Written by Robert Silva
My community can’t afford the uncontrolled cost increases that the California Air Resources Board (ARB) is proposing. Last year, our State Legislature passed legislation to rein in the costs posed by California’s climate program while still achieving reductions in emissions. But ARB, which is charged with carrying out the legislation, is ignoring the cost containment part of the mandate.
Instead, ARB is proposing a revised cap-and-trade program that forces Californians to pay more for gasoline, utilities, food and other essentials. These cost increases hurt everybody, but they especially impact low-income families, for whom these necessities make up a bigger part of the household budget. Many families in the City of Mendota will be pushed over the brink by these reckless cost increases.
Cap-and-trade reduces carbon emissions by requiring businesses to purchase an “allowance” for each ton of carbon they emit, with a declining “cap” on the total number of allowances available. As the cap declines, the price of allowances can shoot up dramatically, imposing sharp costs on businesses, which are then passed down to consumers.
ARB’s own experts have already determined cap-and-trade increases the cost of gasoline, diesel, and electricity. Companies that have to pay more for these essentials also must compensate by raising their prices for food, services and products. Aiming to limit these costs, the Legislature wisely directed ARB to establish a “price ceiling” on allowances.
The problem is ARB is now proposing a price ceiling that is nearly twice as high as most experts recommend, allowing costs to rise to the point of financially ruining California families and communities.
Consider the cost of gas. According to the ARB’s own economic analysis, every $10 that businesses must spend on carbon allowances adds 9 cents to the cost of a gallon of gasoline. Using this math, the nonpartisan Legislative Analyst calculates that ARB’s proposed price ceiling could add $1.20 to the cost of gas per gallon. Imagine workers who are trying to get by on minimum wage, commuting an hour or more to work each day, now paying $1.20 more per gallon of gas. This is untenable.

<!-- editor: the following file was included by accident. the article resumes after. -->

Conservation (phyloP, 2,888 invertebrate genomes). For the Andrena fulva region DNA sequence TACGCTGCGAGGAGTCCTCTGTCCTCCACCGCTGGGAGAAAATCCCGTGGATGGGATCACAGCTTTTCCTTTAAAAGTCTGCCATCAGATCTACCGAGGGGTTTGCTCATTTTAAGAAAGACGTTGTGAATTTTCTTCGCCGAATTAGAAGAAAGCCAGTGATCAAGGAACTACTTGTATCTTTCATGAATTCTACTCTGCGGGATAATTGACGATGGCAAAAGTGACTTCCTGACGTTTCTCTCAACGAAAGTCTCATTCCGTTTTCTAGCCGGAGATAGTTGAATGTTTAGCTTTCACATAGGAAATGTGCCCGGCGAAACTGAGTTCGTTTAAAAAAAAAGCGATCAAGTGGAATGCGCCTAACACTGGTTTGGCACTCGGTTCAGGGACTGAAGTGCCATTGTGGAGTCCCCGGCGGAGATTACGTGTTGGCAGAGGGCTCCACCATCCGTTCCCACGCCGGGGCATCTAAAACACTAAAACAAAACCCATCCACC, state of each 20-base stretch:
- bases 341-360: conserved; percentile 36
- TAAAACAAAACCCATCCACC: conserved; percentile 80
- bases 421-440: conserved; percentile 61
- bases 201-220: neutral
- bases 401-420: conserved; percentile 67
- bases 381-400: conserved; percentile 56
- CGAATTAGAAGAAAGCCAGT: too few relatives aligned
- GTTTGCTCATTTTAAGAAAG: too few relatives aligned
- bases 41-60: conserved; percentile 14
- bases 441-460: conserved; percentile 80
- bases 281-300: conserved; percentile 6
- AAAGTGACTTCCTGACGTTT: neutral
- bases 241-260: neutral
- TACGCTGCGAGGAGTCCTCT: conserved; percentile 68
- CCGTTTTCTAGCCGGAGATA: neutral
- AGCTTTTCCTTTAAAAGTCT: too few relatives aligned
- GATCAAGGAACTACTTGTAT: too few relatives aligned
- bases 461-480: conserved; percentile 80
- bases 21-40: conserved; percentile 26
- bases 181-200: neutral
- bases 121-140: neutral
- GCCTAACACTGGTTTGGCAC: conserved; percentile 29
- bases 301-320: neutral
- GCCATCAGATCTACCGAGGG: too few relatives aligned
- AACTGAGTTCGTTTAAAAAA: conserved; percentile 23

Now consider energy bills. Almost one-third of U.S. households struggle to pay their energy bills, according to the U.S. Energy Information Administration, and about one in five had to reduce or forgo food or medicine just to pay their bill. As bad as these numbers are, research shows Californians actually pay 41 percent more than the national average for electricity. ARB is proposing to boost those costs, without safeguards in place to limit them.
Energy costs are only the start. Farmers and ranchers say their increased bills will cause food prices to go up. Manufacturers and truckers say the higher cost of diesel will make products more expensive. Across the board, employers who are paying more just to stay in business will find it harder to pay their workers good wages or even keep them on the payroll.
California already has the highest rate of poverty in the country, according to the U.S. Census Bureau. That’s why it should be the regulators’ job to protect consumers and businesses from unchecked cost increases.
The legislature required ARB to “avoid adverse impacts on resident households, businesses, and the state’s economy,” and ensure the regulations “do not disproportionately impact low-income communities.” But unfortunately it looks like ARB didn’t get the message.
I implore ARB to revisit its proposal and instead develop a plan that is aligned with the Legislature’s direction: Containing costs through a sensible price ceiling. My community cannot afford what’s being proposed right now.
Robert Silva is a member of the Mendota City Council.